This showcase will feature 19 talented writers, each having their own special day to be featured on multiple blogs. Please take a moment after you’ve read the author’s work, to click on the link to take you to that author’s profile page on the RWISA site. On my blog, that link will be the author’s name.
Today’s special guest: Karen Ingalls
JUST ONE MORE
The bright neon lights of Las Vegas did nothing to improve Jack’s self-loathing. He walked the Vegas strip with head hung down and his shoulders slumped, ignoring the people rushing past him. He was desperate as he fingered the five coins in his pocket, knowing they were the last of his money
The hot, bright sun did nothing to lift Jack’s spirits. “What am I going to do? Where should I go?” His questions went unanswered. He did not know how long he had been walking, but he soon realized how hungry he was. He stopped at the intersection looking in all directions, not knowing where he was and not caring. The crosswalk signal changed, and the crowd of laughing and drunk people pushed him out into the street. Jack looked down as he stepped onto the curb and saw a wallet. He picked it up and looked around. The people that had once surrounded him had dispersed in different directions moving far away from him.
Jack slipped the wallet into his coat pocket and walked into the nearest casino and entered the men’s room. He went into the first open stall and with shaking hands, he opened the wallet revealing a large amount of one-hundred-dollar bills. “This can’t be. I must return the wallet.” He searched further and found a driver’s license for a Stephen Richardson from New York City. There were credit cards plus a family photo of a man, woman, and two young girls. “I suppose this is his family.”
“I will get hold of Mr. Richardson and tell him I found his wallet.” Jack put the wallet back in his coat and left the stall. He stood in front of the mirror looking at the unshaven face and unkempt hair. He washed his face and ran his fingers through his hair. He pulled his tie up and tucked in his shirt. “Well, I look a little better. Maybe I could use one of these bills, get a shave and haircut and have enough left over for dinner and a room for the night.” Jack reasoned that Mr. Richardson will never miss one hundred dollars out of the thousands in the wallet.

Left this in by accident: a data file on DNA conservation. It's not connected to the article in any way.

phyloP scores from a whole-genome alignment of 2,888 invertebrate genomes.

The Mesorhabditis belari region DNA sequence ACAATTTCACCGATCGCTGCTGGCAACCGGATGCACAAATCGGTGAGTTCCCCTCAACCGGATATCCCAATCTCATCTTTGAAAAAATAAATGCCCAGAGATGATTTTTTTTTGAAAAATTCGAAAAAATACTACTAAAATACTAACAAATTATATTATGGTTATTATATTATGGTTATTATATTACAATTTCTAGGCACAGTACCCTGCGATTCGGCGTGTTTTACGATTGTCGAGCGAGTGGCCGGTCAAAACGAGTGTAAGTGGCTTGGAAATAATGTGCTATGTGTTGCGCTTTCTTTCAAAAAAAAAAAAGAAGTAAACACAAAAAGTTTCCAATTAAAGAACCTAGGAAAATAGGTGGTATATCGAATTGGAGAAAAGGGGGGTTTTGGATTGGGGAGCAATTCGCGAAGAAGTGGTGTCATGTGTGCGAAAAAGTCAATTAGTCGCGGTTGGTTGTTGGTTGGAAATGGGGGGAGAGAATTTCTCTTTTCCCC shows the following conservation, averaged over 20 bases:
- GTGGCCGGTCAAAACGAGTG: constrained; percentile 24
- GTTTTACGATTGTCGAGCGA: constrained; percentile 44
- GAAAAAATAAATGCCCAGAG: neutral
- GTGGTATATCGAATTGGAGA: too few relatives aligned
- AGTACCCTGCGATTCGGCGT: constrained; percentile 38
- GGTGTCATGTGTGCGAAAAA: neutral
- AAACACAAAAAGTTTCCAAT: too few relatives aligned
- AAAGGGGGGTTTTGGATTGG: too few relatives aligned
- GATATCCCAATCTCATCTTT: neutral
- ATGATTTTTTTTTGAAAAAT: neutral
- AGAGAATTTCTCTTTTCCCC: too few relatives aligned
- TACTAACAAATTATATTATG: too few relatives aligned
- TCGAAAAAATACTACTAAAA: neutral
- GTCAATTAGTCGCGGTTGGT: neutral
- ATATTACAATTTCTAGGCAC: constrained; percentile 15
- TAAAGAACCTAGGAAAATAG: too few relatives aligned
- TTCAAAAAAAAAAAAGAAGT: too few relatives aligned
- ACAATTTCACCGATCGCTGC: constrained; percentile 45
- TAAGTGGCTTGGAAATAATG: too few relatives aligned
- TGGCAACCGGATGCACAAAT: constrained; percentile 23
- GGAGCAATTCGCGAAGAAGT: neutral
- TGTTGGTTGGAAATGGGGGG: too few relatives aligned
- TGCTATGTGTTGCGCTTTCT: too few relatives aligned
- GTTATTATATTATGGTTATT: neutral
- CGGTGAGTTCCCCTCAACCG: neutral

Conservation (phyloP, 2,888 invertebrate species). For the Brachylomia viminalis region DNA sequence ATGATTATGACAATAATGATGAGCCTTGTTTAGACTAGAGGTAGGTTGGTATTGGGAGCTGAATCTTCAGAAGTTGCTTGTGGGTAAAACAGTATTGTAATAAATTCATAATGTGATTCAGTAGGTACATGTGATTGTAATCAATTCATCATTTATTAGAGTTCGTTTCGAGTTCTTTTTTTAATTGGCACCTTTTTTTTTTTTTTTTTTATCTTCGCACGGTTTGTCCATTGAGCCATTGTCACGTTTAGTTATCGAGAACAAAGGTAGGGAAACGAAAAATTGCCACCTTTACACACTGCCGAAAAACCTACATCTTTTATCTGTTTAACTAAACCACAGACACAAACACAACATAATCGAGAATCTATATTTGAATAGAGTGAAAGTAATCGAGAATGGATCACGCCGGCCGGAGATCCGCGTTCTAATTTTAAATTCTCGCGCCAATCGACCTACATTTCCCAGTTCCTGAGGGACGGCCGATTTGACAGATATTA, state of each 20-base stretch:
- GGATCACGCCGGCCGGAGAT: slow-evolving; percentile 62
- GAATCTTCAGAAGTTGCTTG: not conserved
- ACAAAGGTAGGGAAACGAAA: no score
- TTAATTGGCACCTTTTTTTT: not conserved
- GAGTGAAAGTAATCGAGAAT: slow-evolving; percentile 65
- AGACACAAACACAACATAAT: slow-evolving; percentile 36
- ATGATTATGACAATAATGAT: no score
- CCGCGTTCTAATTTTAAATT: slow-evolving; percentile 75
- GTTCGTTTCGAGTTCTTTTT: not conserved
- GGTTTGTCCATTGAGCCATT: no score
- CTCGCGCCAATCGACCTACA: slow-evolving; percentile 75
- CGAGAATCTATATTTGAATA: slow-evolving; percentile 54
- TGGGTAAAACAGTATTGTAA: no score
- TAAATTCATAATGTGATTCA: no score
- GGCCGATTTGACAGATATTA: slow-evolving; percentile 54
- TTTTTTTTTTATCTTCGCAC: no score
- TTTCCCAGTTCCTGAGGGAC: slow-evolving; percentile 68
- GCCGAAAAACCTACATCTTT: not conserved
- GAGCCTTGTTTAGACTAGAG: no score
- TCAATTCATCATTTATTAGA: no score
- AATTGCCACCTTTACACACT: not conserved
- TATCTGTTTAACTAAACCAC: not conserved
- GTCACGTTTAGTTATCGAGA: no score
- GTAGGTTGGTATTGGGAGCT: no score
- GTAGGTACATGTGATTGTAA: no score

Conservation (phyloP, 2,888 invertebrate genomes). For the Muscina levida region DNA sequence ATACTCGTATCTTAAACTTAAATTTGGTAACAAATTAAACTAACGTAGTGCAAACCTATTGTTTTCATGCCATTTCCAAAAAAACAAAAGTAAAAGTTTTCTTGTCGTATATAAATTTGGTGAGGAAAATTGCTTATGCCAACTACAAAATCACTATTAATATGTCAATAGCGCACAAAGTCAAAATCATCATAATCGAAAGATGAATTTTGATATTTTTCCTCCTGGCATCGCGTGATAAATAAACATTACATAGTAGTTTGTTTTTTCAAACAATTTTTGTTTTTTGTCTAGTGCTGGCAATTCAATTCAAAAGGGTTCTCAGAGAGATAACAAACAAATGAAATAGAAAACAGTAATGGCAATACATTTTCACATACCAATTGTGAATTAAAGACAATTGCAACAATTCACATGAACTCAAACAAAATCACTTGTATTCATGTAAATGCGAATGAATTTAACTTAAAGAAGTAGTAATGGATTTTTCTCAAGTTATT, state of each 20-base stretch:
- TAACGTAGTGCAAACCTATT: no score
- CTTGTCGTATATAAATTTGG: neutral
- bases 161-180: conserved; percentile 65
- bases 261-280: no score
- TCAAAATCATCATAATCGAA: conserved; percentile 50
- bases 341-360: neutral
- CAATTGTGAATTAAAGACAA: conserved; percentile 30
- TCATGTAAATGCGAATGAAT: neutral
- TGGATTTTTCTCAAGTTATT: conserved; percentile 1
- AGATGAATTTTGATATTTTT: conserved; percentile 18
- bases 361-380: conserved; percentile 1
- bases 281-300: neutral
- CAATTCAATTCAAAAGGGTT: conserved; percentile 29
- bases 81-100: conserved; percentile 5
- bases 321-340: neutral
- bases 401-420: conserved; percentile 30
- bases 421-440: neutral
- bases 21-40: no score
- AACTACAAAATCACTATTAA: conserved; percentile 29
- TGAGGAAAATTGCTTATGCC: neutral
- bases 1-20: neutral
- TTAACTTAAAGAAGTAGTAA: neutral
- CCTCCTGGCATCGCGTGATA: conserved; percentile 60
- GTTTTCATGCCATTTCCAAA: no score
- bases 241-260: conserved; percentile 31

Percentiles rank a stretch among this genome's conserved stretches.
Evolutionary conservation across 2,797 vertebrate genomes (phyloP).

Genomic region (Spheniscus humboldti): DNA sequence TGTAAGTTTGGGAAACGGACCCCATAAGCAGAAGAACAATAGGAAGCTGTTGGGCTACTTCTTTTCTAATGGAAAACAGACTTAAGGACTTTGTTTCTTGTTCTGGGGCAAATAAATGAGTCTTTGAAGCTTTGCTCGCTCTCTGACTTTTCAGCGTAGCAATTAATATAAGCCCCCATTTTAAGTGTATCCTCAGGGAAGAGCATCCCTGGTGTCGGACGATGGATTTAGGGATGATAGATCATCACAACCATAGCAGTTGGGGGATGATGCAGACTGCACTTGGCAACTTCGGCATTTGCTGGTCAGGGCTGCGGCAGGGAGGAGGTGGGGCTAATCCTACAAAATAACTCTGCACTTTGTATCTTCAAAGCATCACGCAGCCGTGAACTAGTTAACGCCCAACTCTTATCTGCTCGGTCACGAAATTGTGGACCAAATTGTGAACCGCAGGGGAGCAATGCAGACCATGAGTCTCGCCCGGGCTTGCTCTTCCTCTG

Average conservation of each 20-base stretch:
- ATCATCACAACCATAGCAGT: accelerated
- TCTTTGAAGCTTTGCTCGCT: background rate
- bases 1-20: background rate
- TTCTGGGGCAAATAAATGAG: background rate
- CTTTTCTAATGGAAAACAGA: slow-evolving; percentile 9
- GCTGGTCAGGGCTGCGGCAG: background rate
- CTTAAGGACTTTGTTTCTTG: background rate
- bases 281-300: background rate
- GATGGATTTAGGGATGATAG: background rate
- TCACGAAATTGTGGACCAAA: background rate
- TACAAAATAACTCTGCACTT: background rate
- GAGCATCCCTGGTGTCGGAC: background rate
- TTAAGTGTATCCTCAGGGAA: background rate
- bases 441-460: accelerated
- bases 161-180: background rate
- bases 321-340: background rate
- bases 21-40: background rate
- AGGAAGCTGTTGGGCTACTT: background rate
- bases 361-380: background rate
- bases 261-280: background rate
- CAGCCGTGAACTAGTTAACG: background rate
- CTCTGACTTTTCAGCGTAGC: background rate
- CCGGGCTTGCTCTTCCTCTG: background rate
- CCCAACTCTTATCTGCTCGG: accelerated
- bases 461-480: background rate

The lights of the casino were less intrusive, and the noise lifted his spirits a little. Jack walked past the slot machines and gaming tables out into a hallway. He walked past clothing stores and gift shops until he came upon a barbershop. The shave with the hot fragrant towels followed by a shampoo and haircut were what Jack’s weathered appearance needed. He hardly recognized the face in the mirror looking back at him.
“Perhaps a new shirt, slacks, and jacket would not be too expensive.” Jack reasoned that he would pay Mr. Richardson back every penny once he gets back on his feet.
The memory of his gambling habits which caused the loss of his marriage, job, and friends had faded. “I will never become that person again. I will change for the better.”
The new clothes and filling steak dinner with all the trimmings, relaxed Jack, and he confidently made his way back through the casino. The slot machines were well occupied and occasionally Jack heard the screams from a winner while the lights and sirens of the winning machine blared. “I would rather play poker than throw my money down the one-armed bandit.” He stopped at a Texas Hold ‘Em table where there was one vacant seat. “A few hands won’t hurt anything. I can play with Mr. Richardson’s money and pay him back with my winnings.”
The free drinks, the smoke, the cocktail waitresses and the sound of the cards being shuffled were magic to his ears. With each hand dealt, Jack became more determined to win the big one. He eyed each of the players trying to read their body language. On the fourth deal he opened his hand to reveal two queens. The flop showed a queen, seven, and a five. Jack made a modest bet. The dealer placed another card up which was a ten. Jack called the bet made by a player across from him. They placed the final card up revealing a seven, which gave Jack a good hand of two pairs. He raised the bet from another player and watched as other players either folded or called.
“I must have a winning hand because no one is aggressively betting,” he reasoned. “I’m all in,” he announced as he pushed all $500.00 of his chips into the middle. Players folded one after another except for the man sitting across from him. Jack tried to remain calm and put his shaking hands in his lap. The noise in the casino seemed to become louder and perspiration ran down his face.
“I’ll call.” The man turned his cards over to reveal two sevens.
“That can’t be. I had you beat.” Jack felt weak and nauseous. “Hold my place. I’ll be back.” He knelt in front of the commode and vomited up his lunch. At the sink he washed his face, straightened his tie and took another $500.00 out of the wallet. At this point he did not care and had convinced himself it was his money. “I found it. Finders, keepers.”
The evening turned to long hours. There were no windows or clocks in the casino, so Jack had no awareness of the hours slipping by in the same way the money was slipping away.
Jack’s luck and poker skills did not change. He won a few small hands, but he never recouped what he lost. He took his last $100.00 bill out of the wallet. “All I need is one good hand. Just one more.”
The big winning hand never came. Jack threw the empty wallet into a trashcan and walked out into the bright, sunny and hot day. He could not adjust his eyes to the brightness as he staggered down the street. “What am I going to do? Where should I go?”
Jack did not have one more game to play. He was found on a park bench late that night, alone, penniless, and without any life force in his body, still dressed in the new clothes.
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